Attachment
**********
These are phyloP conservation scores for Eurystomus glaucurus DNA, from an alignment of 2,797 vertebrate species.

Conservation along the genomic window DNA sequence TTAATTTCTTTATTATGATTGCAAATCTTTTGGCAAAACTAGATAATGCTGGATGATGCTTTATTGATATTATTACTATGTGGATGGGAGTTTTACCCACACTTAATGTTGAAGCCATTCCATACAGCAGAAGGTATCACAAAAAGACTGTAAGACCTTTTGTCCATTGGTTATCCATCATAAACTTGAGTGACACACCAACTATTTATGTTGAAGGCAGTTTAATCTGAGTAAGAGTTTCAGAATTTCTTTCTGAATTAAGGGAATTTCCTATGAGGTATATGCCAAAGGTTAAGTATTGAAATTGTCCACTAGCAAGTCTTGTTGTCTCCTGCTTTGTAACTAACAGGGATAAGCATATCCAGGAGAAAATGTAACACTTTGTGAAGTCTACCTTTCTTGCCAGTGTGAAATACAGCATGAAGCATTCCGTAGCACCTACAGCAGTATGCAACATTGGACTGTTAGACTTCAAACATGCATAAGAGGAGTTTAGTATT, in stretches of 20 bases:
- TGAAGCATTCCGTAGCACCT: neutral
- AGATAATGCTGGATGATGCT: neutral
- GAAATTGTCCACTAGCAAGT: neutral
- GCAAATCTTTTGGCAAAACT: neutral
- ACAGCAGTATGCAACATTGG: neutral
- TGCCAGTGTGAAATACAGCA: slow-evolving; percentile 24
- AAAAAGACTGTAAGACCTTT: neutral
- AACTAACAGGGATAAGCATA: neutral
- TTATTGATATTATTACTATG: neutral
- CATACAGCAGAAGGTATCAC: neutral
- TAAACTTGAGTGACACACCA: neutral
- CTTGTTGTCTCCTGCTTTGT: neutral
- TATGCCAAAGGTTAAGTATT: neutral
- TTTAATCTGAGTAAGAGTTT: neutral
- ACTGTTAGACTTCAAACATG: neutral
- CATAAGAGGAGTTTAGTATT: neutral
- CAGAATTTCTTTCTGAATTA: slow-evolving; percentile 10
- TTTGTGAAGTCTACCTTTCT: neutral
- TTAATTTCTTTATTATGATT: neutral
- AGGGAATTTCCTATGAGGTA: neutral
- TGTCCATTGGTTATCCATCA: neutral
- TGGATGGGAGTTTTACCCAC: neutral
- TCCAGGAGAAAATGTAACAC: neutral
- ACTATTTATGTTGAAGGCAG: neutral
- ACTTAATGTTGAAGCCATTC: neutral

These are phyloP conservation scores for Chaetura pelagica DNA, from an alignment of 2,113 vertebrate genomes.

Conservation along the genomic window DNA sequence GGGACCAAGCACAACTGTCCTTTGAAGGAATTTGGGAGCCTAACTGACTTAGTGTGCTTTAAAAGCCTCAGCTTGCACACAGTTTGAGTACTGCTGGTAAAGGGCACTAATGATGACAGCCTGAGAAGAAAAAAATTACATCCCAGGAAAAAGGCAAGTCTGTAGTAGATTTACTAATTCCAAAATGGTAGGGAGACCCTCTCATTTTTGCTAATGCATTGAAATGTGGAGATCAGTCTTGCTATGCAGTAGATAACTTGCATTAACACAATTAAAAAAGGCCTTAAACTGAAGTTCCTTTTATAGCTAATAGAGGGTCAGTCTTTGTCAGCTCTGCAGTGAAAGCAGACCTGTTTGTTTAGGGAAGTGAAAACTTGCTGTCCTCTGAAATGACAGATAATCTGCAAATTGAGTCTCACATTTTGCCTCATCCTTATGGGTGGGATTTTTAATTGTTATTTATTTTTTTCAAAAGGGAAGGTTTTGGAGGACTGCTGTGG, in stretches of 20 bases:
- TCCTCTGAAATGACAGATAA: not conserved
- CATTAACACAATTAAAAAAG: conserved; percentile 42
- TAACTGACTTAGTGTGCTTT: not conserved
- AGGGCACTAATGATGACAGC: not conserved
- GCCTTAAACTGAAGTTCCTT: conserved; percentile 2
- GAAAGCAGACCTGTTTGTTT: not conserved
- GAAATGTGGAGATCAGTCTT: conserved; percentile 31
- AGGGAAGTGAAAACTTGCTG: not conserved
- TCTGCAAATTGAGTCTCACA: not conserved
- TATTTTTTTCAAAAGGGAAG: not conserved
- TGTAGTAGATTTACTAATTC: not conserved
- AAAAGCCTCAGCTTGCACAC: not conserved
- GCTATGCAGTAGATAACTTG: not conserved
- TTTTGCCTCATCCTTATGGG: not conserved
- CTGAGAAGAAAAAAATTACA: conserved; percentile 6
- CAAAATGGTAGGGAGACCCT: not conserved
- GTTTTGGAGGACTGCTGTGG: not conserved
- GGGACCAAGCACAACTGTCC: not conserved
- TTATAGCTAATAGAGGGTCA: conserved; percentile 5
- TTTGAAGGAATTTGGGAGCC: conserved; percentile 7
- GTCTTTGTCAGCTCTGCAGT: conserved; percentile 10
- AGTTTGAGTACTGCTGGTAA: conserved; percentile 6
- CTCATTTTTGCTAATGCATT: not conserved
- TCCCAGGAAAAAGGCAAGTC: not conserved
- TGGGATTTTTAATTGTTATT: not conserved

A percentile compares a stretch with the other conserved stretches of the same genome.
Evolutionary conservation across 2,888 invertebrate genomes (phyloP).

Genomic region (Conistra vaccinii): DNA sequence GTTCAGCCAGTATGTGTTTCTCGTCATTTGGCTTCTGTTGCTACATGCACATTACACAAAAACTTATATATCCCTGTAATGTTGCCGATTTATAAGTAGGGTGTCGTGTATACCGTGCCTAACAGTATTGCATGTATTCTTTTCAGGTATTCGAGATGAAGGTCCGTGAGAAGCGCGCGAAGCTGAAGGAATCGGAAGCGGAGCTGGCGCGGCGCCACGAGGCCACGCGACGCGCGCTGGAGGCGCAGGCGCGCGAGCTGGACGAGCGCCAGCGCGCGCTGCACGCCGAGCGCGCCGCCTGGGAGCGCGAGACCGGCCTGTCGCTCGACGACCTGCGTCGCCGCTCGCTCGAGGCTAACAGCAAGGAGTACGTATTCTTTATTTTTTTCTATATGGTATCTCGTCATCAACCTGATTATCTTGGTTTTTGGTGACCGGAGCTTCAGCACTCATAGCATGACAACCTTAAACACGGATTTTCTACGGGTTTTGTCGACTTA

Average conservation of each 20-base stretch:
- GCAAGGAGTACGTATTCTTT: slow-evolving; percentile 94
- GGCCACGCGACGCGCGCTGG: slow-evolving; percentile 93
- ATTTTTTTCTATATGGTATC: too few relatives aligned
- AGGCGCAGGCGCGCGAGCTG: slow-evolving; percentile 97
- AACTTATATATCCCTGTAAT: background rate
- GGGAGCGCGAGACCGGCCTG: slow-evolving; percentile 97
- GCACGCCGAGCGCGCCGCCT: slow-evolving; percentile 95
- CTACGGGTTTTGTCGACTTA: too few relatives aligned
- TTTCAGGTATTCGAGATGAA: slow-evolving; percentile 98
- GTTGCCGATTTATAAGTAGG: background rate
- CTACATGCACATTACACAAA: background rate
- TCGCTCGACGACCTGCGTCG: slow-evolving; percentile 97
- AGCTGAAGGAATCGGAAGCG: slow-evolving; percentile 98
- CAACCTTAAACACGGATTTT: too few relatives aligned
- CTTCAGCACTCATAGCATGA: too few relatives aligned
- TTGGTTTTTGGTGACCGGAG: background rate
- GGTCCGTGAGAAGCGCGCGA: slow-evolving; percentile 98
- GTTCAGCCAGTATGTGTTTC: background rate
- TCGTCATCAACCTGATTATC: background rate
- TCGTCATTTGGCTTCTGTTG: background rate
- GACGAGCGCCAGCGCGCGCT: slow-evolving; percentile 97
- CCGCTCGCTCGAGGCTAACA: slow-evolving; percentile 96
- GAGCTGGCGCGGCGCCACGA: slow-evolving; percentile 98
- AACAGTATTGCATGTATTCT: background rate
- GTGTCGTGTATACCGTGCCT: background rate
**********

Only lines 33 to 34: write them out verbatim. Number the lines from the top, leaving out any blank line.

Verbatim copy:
- AGGGCACTAATGATGACAGC: not conserved
- GCCTTAAACTGAAGTTCCTT: conserved; percentile 2